Takayuki Kanda really doesn't like to walk alone.
The research scientist from ATR Intelligent Robotics and Communication Laboratories in Kyoto finds the experience so boring that he'd rather drive - even though he lives close to his lab and knows that walking is healthy.
"I enjoy walking with someone, like with my wife, with my daughter," Kanda said. "But they are not always available."
So Kanda, who specializes in human-like bots, developed a robotic walking partner that could make smalltalk based on its surroundings, which, he hopes, might motivate walking-adverse people like himself to get out and exercise more.
The bot rests on a person's shoulder like a boxy gray parrot. It weighs in at about a pound and a half and sits roughly 8.5 inches high, 3.5 inches wide, and 10 inches long. A microphone, speaker, and internal camera allow the bot to communicate. It's even equipped with a smile.
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Kanda and his team collected video from five different locations, including a garden and a shopping mall, and created a dataset of smalltalk topics related to each location.
Then they programmed the robot to associate visual cues with specific topics. Speech software called Open JTalk provided the robot with a voice. Near a group of parked cars, for example, it might say, "In a big parking lot, sometimes I forget where I parked."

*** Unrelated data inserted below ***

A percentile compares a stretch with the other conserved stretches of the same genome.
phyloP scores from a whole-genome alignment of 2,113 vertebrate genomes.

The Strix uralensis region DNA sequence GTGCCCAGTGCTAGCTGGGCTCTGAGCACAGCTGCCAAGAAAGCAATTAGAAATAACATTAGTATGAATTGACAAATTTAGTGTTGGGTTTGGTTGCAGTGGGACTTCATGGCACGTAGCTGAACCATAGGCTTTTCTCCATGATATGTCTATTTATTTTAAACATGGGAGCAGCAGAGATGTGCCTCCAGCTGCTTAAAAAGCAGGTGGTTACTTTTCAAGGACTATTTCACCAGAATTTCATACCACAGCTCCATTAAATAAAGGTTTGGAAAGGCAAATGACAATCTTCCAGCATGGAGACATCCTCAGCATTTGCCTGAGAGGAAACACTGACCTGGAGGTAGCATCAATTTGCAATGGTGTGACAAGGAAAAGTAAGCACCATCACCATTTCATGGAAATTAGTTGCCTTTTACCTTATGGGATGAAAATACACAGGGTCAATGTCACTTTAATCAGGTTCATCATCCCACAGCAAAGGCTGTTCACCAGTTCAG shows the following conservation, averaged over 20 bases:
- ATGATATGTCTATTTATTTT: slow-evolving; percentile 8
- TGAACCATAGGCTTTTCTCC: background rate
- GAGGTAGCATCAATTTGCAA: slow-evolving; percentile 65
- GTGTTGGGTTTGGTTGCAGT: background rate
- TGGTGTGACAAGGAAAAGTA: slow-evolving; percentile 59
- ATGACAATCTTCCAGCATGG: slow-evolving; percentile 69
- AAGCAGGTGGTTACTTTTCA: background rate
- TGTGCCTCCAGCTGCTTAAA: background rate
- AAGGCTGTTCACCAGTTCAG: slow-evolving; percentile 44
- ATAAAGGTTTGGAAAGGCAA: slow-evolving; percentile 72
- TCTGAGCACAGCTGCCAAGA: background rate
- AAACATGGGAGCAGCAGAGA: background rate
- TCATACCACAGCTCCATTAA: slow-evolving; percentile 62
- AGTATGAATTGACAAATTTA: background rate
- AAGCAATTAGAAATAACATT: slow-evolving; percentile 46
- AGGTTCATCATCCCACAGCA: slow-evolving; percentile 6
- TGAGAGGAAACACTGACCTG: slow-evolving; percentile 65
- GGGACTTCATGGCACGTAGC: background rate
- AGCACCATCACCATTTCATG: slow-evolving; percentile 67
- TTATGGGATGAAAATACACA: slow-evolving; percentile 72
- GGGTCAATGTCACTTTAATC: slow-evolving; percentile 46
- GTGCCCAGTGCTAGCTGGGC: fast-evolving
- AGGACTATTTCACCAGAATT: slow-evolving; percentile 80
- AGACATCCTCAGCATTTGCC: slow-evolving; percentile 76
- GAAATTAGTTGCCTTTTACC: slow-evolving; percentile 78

They tested the robot on 15 Japanese people, 10 males and five females, who were paid and averaged about 26 years old.
"Have you ever blown a puff of dandelion seeds into the air," the robot asked a participant, according to research presented recently by Kanda's team.
A study participant smiled and responded, "Yes, I often did that when I was a child."
Although several participants noted the robot's weight, Kanda said he was surprised that no one commented that the experience was strange or funny.
"I guess people enjoy new technologies," he said.
Just like a human buddy, Kanda's bot isn't perfect. It's not able to go for walks in heavy rain and, while the robot can make utterances, it can't really hold a conversation. Kanda said he would like to boost the robot's conversational skills and conduct tests with people who are reluctant to walk.
Despite its limits, Kanda was moved by the bot's presence.
"I felt a kind of sense of being with someone," he said, "particularly when it spoke."
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